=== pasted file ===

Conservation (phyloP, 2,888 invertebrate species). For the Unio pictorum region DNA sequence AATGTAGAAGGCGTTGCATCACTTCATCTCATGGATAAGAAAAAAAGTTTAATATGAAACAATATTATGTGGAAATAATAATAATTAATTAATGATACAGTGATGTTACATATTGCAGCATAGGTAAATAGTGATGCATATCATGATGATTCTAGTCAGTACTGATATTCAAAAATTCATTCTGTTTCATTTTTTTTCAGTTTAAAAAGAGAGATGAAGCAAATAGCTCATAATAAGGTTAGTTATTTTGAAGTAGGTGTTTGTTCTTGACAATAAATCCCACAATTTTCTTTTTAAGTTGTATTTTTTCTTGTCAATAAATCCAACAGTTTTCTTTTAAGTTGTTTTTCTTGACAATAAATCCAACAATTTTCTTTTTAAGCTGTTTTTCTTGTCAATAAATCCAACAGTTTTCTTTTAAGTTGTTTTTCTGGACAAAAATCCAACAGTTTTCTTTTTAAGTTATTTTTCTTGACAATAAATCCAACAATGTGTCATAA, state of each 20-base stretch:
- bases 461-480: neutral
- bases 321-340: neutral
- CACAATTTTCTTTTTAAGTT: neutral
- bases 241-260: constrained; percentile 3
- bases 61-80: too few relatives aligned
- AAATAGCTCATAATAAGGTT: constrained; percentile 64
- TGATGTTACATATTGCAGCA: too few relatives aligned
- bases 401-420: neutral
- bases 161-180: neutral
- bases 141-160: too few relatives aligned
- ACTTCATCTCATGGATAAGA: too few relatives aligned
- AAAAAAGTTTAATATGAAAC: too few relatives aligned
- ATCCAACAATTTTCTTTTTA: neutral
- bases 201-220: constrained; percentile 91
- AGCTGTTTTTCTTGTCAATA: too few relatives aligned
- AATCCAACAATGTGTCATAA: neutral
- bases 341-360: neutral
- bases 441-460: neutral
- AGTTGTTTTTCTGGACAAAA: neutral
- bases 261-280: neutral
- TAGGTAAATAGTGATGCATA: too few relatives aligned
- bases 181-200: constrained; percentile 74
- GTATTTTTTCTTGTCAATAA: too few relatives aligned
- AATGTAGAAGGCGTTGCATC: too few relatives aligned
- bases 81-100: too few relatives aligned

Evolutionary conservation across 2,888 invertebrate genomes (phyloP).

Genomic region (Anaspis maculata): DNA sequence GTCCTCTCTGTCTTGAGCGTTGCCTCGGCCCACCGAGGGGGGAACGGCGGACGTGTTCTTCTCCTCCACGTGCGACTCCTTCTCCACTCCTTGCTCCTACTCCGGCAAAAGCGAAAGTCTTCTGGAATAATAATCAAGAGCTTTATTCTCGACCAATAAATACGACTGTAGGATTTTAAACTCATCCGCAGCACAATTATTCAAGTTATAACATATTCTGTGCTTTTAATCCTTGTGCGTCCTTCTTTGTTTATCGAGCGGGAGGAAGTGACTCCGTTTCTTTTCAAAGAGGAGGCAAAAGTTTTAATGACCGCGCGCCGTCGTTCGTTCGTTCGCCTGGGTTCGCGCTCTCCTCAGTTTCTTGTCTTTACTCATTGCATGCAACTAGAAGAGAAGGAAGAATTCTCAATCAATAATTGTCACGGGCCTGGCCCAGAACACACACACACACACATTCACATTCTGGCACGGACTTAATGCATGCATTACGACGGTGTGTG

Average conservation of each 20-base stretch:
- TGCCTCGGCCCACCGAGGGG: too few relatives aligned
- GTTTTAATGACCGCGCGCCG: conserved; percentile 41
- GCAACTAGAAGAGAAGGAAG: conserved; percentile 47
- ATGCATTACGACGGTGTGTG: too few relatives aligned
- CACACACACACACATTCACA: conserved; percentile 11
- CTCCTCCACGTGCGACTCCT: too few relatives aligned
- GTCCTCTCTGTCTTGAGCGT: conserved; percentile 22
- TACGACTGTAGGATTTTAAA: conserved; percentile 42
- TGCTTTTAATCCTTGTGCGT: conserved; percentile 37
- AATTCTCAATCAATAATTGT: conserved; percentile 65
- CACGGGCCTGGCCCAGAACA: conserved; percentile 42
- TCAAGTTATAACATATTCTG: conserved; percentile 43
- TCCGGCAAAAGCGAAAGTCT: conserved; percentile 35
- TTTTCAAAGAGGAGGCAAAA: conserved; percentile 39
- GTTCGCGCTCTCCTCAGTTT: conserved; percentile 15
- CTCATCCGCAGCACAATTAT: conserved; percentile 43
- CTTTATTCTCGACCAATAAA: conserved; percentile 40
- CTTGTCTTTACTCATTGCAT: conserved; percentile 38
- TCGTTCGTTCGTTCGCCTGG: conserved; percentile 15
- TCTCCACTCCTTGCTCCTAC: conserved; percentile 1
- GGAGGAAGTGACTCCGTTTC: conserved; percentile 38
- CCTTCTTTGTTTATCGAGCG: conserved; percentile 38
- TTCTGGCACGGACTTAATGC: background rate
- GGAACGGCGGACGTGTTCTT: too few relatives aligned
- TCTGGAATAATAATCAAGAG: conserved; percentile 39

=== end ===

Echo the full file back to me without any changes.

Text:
Conservation (phyloP, 2,888 invertebrate species). For the Unio pictorum region DNA sequence AATGTAGAAGGCGTTGCATCACTTCATCTCATGGATAAGAAAAAAAGTTTAATATGAAACAATATTATGTGGAAATAATAATAATTAATTAATGATACAGTGATGTTACATATTGCAGCATAGGTAAATAGTGATGCATATCATGATGATTCTAGTCAGTACTGATATTCAAAAATTCATTCTGTTTCATTTTTTTTCAGTTTAAAAAGAGAGATGAAGCAAATAGCTCATAATAAGGTTAGTTATTTTGAAGTAGGTGTTTGTTCTTGACAATAAATCCCACAATTTTCTTTTTAAGTTGTATTTTTTCTTGTCAATAAATCCAACAGTTTTCTTTTAAGTTGTTTTTCTTGACAATAAATCCAACAATTTTCTTTTTAAGCTGTTTTTCTTGTCAATAAATCCAACAGTTTTCTTTTAAGTTGTTTTTCTGGACAAAAATCCAACAGTTTTCTTTTTAAGTTATTTTTCTTGACAATAAATCCAACAATGTGTCATAA, state of each 20-base stretch:
- bases 461-480: neutral
- bases 321-340: neutral
- CACAATTTTCTTTTTAAGTT: neutral
- bases 241-260: constrained; percentile 3
- bases 61-80: too few relatives aligned
- AAATAGCTCATAATAAGGTT: constrained; percentile 64
- TGATGTTACATATTGCAGCA: too few relatives aligned
- bases 401-420: neutral
- bases 161-180: neutral
- bases 141-160: too few relatives aligned
- ACTTCATCTCATGGATAAGA: too few relatives aligned
- AAAAAAGTTTAATATGAAAC: too few relatives aligned
- ATCCAACAATTTTCTTTTTA: neutral
- bases 201-220: constrained; percentile 91
- AGCTGTTTTTCTTGTCAATA: too few relatives aligned
- AATCCAACAATGTGTCATAA: neutral
- bases 341-360: neutral
- bases 441-460: neutral
- AGTTGTTTTTCTGGACAAAA: neutral
- bases 261-280: neutral
- TAGGTAAATAGTGATGCATA: too few relatives aligned
- bases 181-200: constrained; percentile 74
- GTATTTTTTCTTGTCAATAA: too few relatives aligned
- AATGTAGAAGGCGTTGCATC: too few relatives aligned
- bases 81-100: too few relatives aligned

Evolutionary conservation across 2,888 invertebrate genomes (phyloP).

Genomic region (Anaspis maculata): DNA sequence GTCCTCTCTGTCTTGAGCGTTGCCTCGGCCCACCGAGGGGGGAACGGCGGACGTGTTCTTCTCCTCCACGTGCGACTCCTTCTCCACTCCTTGCTCCTACTCCGGCAAAAGCGAAAGTCTTCTGGAATAATAATCAAGAGCTTTATTCTCGACCAATAAATACGACTGTAGGATTTTAAACTCATCCGCAGCACAATTATTCAAGTTATAACATATTCTGTGCTTTTAATCCTTGTGCGTCCTTCTTTGTTTATCGAGCGGGAGGAAGTGACTCCGTTTCTTTTCAAAGAGGAGGCAAAAGTTTTAATGACCGCGCGCCGTCGTTCGTTCGTTCGCCTGGGTTCGCGCTCTCCTCAGTTTCTTGTCTTTACTCATTGCATGCAACTAGAAGAGAAGGAAGAATTCTCAATCAATAATTGTCACGGGCCTGGCCCAGAACACACACACACACACATTCACATTCTGGCACGGACTTAATGCATGCATTACGACGGTGTGTG

Average conservation of each 20-base stretch:
- TGCCTCGGCCCACCGAGGGG: too few relatives aligned
- GTTTTAATGACCGCGCGCCG: conserved; percentile 41
- GCAACTAGAAGAGAAGGAAG: conserved; percentile 47
- ATGCATTACGACGGTGTGTG: too few relatives aligned
- CACACACACACACATTCACA: conserved; percentile 11
- CTCCTCCACGTGCGACTCCT: too few relatives aligned
- GTCCTCTCTGTCTTGAGCGT: conserved; percentile 22
- TACGACTGTAGGATTTTAAA: conserved; percentile 42
- TGCTTTTAATCCTTGTGCGT: conserved; percentile 37
- AATTCTCAATCAATAATTGT: conserved; percentile 65
- CACGGGCCTGGCCCAGAACA: conserved; percentile 42
- TCAAGTTATAACATATTCTG: conserved; percentile 43
- TCCGGCAAAAGCGAAAGTCT: conserved; percentile 35
- TTTTCAAAGAGGAGGCAAAA: conserved; percentile 39
- GTTCGCGCTCTCCTCAGTTT: conserved; percentile 15
- CTCATCCGCAGCACAATTAT: conserved; percentile 43
- CTTTATTCTCGACCAATAAA: conserved; percentile 40
- CTTGTCTTTACTCATTGCAT: conserved; percentile 38
- TCGTTCGTTCGTTCGCCTGG: conserved; percentile 15
- TCTCCACTCCTTGCTCCTAC: conserved; percentile 1
- GGAGGAAGTGACTCCGTTTC: conserved; percentile 38
- CCTTCTTTGTTTATCGAGCG: conserved; percentile 38
- TTCTGGCACGGACTTAATGC: background rate
- GGAACGGCGGACGTGTTCTT: too few relatives aligned
- TCTGGAATAATAATCAAGAG: conserved; percentile 39